Fall Obedient Plant or

Fall Obedient Plant or

Fall Obedient Plant

This attractive plant is snapdragon-like, but its square stem is typical of the mint family. If the flowers are bent, they tend to stay in the new position for a while, hence the common name Obedient Plant. Several garden forms occasionally escape to the wild. Flowers can be swivelled into new positions where they stay obediently. (Ontario Native Plants 2002)Conditions Comments: Obedient plant receives its name from the characteristic fact that if you manipulate an individual flower back and forth on its axis, it will stay in position you place it. It is wonderfully adaptable, tolerating both drought and poor drainage. Spreads aggressively by stolons, but is easy to pull out and keep in check. Obedient plant is a good nectar source for butterflies. This perennial is easy to establish and maintain. It can become aggressive but the shallow roots are easy to pull out.


Obedient plant (Physostegia virginiana), also known as false dragonhead, is a flowering plant in the mint family that is easy to grow. True to its name, the plant's individual flowers are "obedient" and can bend in any direction. Unfortunately, this fast-growing perennial is not so obedient in the garden, where it can spread quite aggressively by rhizomes. Its other common name, false dragonhead, likely came about because of the flowers' resemblance to snapdragons. Marie Iannotti is a life-long gardener and a veteran Master Gardener with nearly three decades of experience. She's also an author of three gardening books, a plant photographer, public speaker, and a former Cornell Cooperative Extension Horticulture Educator. Marie's garden writing has been featured in newspapers and magazines nationwide and she has been interviewed for Martha Stewart Radio, National Public Radio, and numerous articles.After being sown in late fall before any snow is on the ground, obedient plant flowers begin to open in late summer, slowly blooming from the bottom of the flower stalk upward. They should remain in bloom well into fall. The long, ovate, serrated leaves are fairly nondescript during the non-flowering part of the season.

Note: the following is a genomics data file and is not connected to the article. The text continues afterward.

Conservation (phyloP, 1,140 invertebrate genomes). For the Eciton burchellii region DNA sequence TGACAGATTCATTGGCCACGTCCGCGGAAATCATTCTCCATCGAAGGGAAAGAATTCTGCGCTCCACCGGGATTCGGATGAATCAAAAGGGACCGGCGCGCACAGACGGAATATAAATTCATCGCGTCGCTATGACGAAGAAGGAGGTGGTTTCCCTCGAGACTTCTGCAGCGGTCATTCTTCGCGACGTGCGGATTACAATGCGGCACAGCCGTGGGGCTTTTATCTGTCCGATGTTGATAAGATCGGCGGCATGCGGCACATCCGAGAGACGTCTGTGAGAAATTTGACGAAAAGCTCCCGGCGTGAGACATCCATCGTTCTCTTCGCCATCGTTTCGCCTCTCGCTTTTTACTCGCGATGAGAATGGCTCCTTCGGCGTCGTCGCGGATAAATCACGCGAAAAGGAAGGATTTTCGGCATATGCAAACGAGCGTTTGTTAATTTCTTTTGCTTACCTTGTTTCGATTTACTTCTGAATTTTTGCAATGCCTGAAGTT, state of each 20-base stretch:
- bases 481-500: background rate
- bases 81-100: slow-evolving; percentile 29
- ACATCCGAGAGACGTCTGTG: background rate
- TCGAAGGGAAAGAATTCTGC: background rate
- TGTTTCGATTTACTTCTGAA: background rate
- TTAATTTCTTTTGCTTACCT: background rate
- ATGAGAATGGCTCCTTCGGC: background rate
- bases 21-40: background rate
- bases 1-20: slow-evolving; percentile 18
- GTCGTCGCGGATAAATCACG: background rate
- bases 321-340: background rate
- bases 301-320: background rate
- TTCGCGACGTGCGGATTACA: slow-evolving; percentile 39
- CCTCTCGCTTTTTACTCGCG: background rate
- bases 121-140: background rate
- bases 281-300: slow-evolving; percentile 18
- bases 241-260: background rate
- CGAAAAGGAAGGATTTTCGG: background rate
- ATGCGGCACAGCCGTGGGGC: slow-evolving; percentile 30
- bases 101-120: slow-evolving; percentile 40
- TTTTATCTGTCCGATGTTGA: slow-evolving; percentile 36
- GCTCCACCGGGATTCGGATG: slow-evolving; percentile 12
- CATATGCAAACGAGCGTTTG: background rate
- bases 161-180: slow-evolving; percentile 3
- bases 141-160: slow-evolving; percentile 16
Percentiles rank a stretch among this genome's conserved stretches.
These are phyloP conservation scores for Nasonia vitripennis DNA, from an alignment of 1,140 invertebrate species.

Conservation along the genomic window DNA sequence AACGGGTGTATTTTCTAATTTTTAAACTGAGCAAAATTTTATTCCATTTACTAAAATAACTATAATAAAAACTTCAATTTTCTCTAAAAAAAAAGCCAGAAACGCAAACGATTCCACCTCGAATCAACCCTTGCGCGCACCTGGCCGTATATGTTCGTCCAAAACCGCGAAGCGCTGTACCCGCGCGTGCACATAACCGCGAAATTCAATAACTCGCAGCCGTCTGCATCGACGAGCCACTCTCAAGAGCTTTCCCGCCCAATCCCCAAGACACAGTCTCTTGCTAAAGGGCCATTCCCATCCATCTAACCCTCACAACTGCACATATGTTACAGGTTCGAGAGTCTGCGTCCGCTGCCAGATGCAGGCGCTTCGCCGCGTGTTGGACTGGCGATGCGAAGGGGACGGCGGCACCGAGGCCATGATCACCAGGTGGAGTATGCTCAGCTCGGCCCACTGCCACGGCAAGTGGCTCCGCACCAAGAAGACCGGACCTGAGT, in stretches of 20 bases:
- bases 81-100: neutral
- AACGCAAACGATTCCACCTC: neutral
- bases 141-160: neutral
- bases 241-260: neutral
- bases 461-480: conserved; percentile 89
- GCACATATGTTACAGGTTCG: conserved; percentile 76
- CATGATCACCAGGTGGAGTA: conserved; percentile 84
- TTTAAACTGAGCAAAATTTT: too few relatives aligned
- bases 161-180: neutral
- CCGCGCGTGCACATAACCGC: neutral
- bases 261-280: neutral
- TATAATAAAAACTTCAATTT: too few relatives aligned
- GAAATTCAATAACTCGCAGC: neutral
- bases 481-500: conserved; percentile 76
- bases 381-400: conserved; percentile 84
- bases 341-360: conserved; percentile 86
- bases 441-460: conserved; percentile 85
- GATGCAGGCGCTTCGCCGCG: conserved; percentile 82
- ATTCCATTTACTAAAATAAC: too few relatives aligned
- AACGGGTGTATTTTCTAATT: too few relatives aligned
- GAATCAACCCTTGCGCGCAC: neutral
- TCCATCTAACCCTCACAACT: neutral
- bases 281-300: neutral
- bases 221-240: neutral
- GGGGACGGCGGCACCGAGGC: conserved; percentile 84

Some varieties turn red in the fall. The white, pink, and lavender flowers form along spikes, in four neat vertical rows, and begin opening from the bottom up. Pollinators like bees and hummingbirds are attracted to the obedient plant, which is easy to grow from seeds and has a germination rate of nearly 100 percent.Obedient plants can be started from seed, about two months before planting out or divide existing clumps in the spring. Cuttings taken from young, tender shoots also root well. If planting from seeds outdoors, plant the seeds just below the surface of the soil in groups of about two to three seeds spaced about 18 to 24 inches apart. If you're sowing the seeds in containers indoors, the planting depth will be the same. It will take about a week for seeds to germinate. Once the plants are a few inches tall, they can be transplanted to your garden a few weeks after the last frost. (Source: www.gardenstylesanantonio.com)



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